Draught beer hygiene: cleaning of dispense tap nozzles
Quain, David E. (2016) Draught beer hygiene: cleaning of dispense tap nozzles. Journal of the Insitute of Brewing, 122 (3). ISSN 2050-0416 (In Press)
Official URL: http://onlinelibrary.wiley.com/doi/10.1002/jib.335/full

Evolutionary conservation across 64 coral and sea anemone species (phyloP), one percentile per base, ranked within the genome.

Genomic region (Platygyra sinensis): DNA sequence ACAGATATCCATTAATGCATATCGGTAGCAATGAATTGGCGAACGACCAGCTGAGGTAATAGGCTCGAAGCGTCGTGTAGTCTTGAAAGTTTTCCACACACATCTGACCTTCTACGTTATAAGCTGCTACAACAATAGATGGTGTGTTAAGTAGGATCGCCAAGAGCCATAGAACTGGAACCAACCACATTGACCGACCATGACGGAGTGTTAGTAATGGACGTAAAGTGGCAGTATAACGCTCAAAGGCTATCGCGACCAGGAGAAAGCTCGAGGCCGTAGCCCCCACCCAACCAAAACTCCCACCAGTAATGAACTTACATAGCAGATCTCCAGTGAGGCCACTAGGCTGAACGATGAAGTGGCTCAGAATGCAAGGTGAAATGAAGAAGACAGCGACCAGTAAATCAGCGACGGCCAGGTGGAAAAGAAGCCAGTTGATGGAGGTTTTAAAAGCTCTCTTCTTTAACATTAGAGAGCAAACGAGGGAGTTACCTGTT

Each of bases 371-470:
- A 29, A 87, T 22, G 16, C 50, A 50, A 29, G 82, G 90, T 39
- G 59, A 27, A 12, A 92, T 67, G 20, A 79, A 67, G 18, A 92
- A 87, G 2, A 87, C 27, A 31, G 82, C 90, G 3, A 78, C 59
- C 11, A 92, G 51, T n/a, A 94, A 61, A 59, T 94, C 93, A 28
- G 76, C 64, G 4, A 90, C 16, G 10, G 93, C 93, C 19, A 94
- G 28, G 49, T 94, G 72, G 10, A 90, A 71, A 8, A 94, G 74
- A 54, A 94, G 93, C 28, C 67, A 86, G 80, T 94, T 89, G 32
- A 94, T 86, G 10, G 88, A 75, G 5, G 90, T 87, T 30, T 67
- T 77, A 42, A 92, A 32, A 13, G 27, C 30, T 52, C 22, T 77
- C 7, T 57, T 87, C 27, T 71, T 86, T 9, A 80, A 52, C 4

Draught beer quality can be compromised by the growth of spoilage microorganisms. Whilst best practice for assuring dispense hygiene is broadly recognized, it is not always fully or regularly implemented. In some markets, tap nozzles are removed and stored overnight at room temperature in carbonated (soda) water. The next morning they are returned (sometimes after rinsing) to the dispense tap. The effectiveness of this approach is compared with soaking in diluted line-cleaning solution (UK best practice)or a solution containing hypochlorous acid (commercial sanitizing tablets). Two novel approaches – ozonated water and use of ultrasonics – were also evaluated. Bioluminescence analysis of microbial attachment to the inner surfaces of nozzles showed that soaking in carbonated water resulted in gross contamination. Sanitizing tablets achieved ‘commercial sterility’ and a 4-log reduction in bioluminescence compared with carbonated water. The efficacy of hypochlorous acid was confirmed by incubating cleaned nozzles in fresh beer without any increase in turbidity. Diluted line-cleaning solution was less effective and achieved a 2-log reduction. Ultrasonics reduced microbial attachment but effectiveness was aligned to increasing process time. Soaking in ozonated water was without antimicrobial impact. This work has shown carbonated water to be ineffective in cleaning microbiologically contaminated nozzles. This is a concern as these microorganisms derive from the dispense line, the environment and likely human interaction. To minimize the risks of transfer to dispensed product or back-contaminating the dispense line, soaking draught beer nozzles in an effective sanitizing solution is strongly recommended.
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